First it was announced that Lewis would only make a brief appearance on the 2011 show, which would be his farewell. It appears that Lewis reneged on this arrangement, however, and when the comedian gave an interview denying that the 2011 telethon would be his last, he was, in essence, fired. The apparent ingratitude of a charitable organization removing the single individual most responsible for its success is proving to be a public relations disaster for the telethon, but it was Lewis’s refusal to face reality and be responsible that created the conflict, and harmed the cause that he regards as the greatest achievement of his career.

The most courageous act by any leader is to give up power when the leader knows that he or she can no longer meet the obligations of the job. This isn’t easy by any means, and when the situation occurs during what should be the leader’s prime, as with Summitt, Howser, Gehrig, and Rep. Giffords, the added bad fortune and injustice of it will naturally prompt the urge to fight, to refuse to give up. The fallacy of that course is that the fight itself takes the leader away from his or her real responsibilities. Whether it is the natural diminishment of ability and skills through the aging process, an injury, as with Giffords, or illness, as with Summitt, that fact is that the leader is not able to perform as before, and while accumulated good will and institutional loyalty may allow such a leader to stay on as if that were not the case, the leader’s appropriate and ethical act is to resign….before a single game is lost or crisis mishandled because of the disability.

Coach Summitt has given her life to the Lady Vols, and before it is too late, she needs to be persuaded that her insistence on staying coach can only harm them. Her dementia is  sure to dominate any coverage of the team; every in-game descion will lead to speculation on the progress of  the disease. The sports media will have ongoing articles and dueling columns about compassion, and how some things are more important than winning games, and how the school owes her the opportunity to decide when she can’t coach any more. Ultimately, the team will suffer.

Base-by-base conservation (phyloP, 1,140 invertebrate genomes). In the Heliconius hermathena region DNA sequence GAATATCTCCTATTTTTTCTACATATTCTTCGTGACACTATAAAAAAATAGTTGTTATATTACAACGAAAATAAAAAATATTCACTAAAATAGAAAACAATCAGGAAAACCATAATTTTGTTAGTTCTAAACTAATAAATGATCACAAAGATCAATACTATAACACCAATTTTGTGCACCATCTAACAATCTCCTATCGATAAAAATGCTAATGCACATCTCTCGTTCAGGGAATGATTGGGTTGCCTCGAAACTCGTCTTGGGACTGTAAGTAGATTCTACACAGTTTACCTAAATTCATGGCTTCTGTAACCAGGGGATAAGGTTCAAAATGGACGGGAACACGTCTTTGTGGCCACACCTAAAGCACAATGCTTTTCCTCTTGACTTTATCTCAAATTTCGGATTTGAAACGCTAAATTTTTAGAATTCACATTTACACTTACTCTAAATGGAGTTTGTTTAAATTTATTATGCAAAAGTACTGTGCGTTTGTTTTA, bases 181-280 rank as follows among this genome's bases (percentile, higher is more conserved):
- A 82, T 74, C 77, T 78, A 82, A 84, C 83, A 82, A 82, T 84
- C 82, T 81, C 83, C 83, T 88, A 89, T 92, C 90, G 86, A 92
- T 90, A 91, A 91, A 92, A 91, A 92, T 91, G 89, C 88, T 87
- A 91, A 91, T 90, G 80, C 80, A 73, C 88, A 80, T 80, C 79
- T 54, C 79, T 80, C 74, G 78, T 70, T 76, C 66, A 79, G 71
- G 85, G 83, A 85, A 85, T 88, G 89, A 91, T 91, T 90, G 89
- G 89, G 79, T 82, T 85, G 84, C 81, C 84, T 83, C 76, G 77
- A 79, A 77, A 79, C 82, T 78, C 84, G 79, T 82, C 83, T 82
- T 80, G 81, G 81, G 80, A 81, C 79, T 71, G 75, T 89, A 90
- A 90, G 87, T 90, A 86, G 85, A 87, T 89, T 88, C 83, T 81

The ethical act is for Pat  Summitt to spare everyone, and herself, that scenario. She has been a great basketball coach, perhaps the greatest. In the midst of a personal tragedy, she needs to rise to a selfless and brave decision, for the good of the team and school she loves, but also to give all of us a lesson in leadership.

Great leaders know when to leave. I am hoping that this great leader will eventually realize that for her, the time is now.

16 thoughts on “Pat Summitt, Failing a Great Leader’s Toughest Test

  1. I must disagree. Six months ago I probably would have agreed with you, but not any more. From what I gather Summitt is in the early stages of Alzheimer’s, as is my father. There are some excellent new medications that help, tremendously, pushing the symptoms back. B-12 is also, if taken early enough, almost a ‘cure’. Living with this on a daily basis has taught me a tremendous amount.

    There is this irrational fear of Alzheimer’s Disease. One does not catch it from germs (unless possibly avery serious Lyme Disease connection). Only 3% of the cases are hereditary. For some strange reason, a person who has mentioned that they have the disease, and may be dealing with early onset symptoms for a decade. Looking back on my father’s condition, he was living with it for years. Because of the irrational fear, the wrong information about the disease, and this tendency to put anyone who has the disease in some sort of an institution so we won’t see them less than optional is disgusting.

    My family made the decision to let people know what is going on. If others had been up front about the disease and what to truthfully look for (and it is far, far more than a memory problem) then we would have been able to attack it at a very early onset stage. If Summitt was required to to go the Mayo Clinic for such an early diagnosis, she is probably not all that incapacitated. If she is admitting to memory problems, then it is possible with the right nutrition (which is a huge part) B-12, and the new medications, she will be able to function as a “normal” person for years.

    Not every stage of Alzheimer’s is the same. Early onset will last for up to four years. In some people there is a six months change. Summitt’s family will know when to require her to step aside. You just know. People need to understand that the early stage of the disease is not a reason to withdraw from life, your friends, and your loved ones. It may be years before anyone will actually notice there is a problem.